Corrosion in the Motor Industry

During the 20th century, the chemistry of the automobile environment throughout the world has changed dramatically. As a result of these changes, the corrosivity of the automobile environment has increased.

Cars and trucks rust, some faster than others, because they are exposed to the elements whenever they are on the road, and in most cases also while they are parked. Much progress has been made in vehicle anti-corrosion treatment in the last 20 years, but the problem still remains.

The importance of the bodyshell

The bodyshell forms the load-bearing structure of almost all private vehicles and most vans and minibuses. This shell must be light, so that the vehicle can have good performance and be fuel-efficient. It must be strong to absorb both static and dynamic forces without deformation. It must provide a large and uncluttered interior space, to maximise passenger comfort and payload. It must havefront and rear crumple zones, and a strong central section for collision safety.

All of the above, together with economic considerations, dictate that the bodyshell be made of steel, and have an intricate structure with many inner structural members.


How does corrosion attack the bodyshell?

The short answer: from above, from below and from within.

From above: Vehicles which are normally parked outside may be subject to continuous exposure to rain and dew, which form a wet surface film, which eventually erodes the anti-corrosion protection layers. Also, the rain, and often the dew, work their way past imperfect seals, into inner structures. Additionally, any chrome body trim forms a parasitic galvanic cell with the steel body, with the rainwater (plus impurities) acting as an electrolyte. This causes galvanic corrosion.

From below: Stones impacting the underbody perforate the anti-corrosion protection layers. Mud, grit, slush and snow (and where used, anti-ice salt) get sprayed from below into every nook and cranny of the often-complex under-structure and accumulate there. Accumulated dirt and grit act as a sponge, keeping the underlying metal surface damp, long after the wet weather has come to an end – and will eventually clog drainage holes, aggravating the situation. Even dirt accumulated in dry weather will be transformed into a damp sponge as soon as the wet weather sets-in.

Particularly critical areas are underbody cross-members and mounting points for suspension and mechanical components.

From within:  Below its outer skin, the bodyshell is an intricate structure. As mentioned above, water and dirt have many paths into the inner structure. And, often unseen, the dirt accumulates there over the years, acting as a sponge whenever it is exposed to humidity. Of course, a humid sponge sitting on a steel panel will over time attack the protective layers and start oxidising the steel itself. Condensation also deposits on inner panels, whether from sudden drops of ambient temperature in humid weather (e.g. at nightfall), or by the use of air conditioning in the cabin, especially in hot, humid weather – where the ambient humidity condensates on the cooled steel panels.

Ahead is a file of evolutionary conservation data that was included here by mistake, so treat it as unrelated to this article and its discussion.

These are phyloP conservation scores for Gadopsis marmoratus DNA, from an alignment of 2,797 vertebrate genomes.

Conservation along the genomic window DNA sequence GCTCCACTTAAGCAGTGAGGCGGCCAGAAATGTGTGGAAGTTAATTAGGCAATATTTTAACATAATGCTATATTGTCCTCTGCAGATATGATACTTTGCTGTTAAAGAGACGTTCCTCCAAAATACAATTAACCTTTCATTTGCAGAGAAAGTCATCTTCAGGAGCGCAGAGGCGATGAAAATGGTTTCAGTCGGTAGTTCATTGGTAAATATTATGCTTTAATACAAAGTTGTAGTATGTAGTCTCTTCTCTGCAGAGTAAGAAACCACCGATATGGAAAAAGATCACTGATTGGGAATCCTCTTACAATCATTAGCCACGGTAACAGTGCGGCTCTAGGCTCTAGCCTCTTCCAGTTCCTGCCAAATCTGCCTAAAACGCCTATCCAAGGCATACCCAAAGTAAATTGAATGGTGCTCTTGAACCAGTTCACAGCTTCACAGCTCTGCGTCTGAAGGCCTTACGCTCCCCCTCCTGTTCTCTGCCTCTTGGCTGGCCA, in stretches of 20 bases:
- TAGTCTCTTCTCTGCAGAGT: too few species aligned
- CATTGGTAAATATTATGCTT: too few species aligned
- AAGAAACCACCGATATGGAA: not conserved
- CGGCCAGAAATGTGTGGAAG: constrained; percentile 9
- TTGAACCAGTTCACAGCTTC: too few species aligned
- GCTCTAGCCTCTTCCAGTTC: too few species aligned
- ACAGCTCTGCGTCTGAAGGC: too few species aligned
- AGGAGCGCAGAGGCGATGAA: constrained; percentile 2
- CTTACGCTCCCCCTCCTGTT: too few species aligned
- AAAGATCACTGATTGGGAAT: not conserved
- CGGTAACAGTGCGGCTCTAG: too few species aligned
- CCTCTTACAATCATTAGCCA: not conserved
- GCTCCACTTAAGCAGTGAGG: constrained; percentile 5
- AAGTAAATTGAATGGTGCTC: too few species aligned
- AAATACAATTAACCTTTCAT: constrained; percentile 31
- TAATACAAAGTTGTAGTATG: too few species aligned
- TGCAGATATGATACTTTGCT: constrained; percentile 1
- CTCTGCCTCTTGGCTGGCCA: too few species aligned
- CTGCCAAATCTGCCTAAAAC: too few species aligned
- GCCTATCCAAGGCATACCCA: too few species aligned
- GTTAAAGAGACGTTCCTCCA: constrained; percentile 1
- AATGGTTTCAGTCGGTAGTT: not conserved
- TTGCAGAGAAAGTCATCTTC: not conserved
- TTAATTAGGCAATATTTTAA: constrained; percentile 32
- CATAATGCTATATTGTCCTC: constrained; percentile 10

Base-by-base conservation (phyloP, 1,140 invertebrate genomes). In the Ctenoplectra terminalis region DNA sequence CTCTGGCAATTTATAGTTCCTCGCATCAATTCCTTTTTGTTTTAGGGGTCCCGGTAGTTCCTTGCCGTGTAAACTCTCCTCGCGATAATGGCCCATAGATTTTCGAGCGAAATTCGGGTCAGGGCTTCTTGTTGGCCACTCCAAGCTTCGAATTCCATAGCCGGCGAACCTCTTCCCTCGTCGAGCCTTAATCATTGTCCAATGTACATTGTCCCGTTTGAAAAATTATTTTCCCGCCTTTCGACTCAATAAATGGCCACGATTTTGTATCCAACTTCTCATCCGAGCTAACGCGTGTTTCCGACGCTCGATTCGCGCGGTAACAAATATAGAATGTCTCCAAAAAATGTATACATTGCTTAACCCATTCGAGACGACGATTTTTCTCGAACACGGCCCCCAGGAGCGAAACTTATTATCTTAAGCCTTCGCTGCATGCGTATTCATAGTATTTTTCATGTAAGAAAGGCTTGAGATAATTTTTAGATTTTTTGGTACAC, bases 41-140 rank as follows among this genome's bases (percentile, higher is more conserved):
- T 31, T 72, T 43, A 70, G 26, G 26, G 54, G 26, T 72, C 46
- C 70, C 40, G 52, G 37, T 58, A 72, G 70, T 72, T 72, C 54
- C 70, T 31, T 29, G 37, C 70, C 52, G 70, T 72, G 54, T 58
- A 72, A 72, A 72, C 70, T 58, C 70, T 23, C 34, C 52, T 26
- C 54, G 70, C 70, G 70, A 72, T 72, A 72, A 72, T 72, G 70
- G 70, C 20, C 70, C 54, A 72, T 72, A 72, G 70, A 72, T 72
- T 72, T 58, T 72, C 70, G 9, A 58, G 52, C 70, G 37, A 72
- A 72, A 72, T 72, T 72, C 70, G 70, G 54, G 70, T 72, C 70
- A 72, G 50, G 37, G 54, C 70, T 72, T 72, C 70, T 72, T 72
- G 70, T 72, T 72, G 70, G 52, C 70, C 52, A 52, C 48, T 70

Another mechanism by which water gains the inner structures, is where corrosion has already started under rubber door or window seals. These seals are lifted from their place by the corroded steel and allow rainwater to go past the seal. Flooded footwells and soaked baggage compartment carpets are a symptom of this.

In recent years, much progress has been made in corrosion protection techniques (since approx. the 1990s). Up to the 1980s vehicle bodies were made from cold-rolled steel, which was then primed and painted. From the 1990s onwards, steelmakers installed continuous electro and hot-dip galvanizing lines producing two-sided galvanized steel for car and light van bodies. This resulted in a significant improvement in corrosion withstand, but still does not eliminate the problem, as the protective galvanisation is eventually eaten away, exposing the steel to corrosion. Also, if a vehicle has been in an accident, unprotected steel will inevitably be exposed, leading to corrosion.


What other motor vehicle components are prone to corrosion?

Apart from the bodyshell, suspension components are exposed to mud, grit, slush, snow (and where used, anti-ice salt) sprayed from the road below.

Exhaust systems corrode because of the water vapour exhausted by the engine in cold humid weather. If the exhaust system does not reach high temperature during operation, this water vapour condenses on its inner surfaces, causing corrosion.


Safety Implications

As mentioned above, the bodyshell is a vehicle’s main structural element (for cars, vans and minibuses). As little redundant metal as possible is used in the quest for a spacious, strong and light structure – numerical design methods optimise the structure to achieve this goal. So, in the absence of much redundant metal, any serious corrosion significantly weakens the vehicle structure, and therefore compromises safety.


Cost of Corrosion

According to the NACE publication “Corrosion Costs and Preventive Strategies in the United States – publication no. FHWA-RD-01-156”, released by the U.S. Federal Highway Administration (FHWA) in 2002, the direct annual cost of corrosion for the US motor vehicles sector was estimated to be $23.4 billion, of which $14.46 billion is attributed to corrosion-related vehicle depreciation, $6.45 billion to corrosion-related repair and maintenance, and $2.56 billion to additional manufacturing costs due to corrosion protection operations and materials.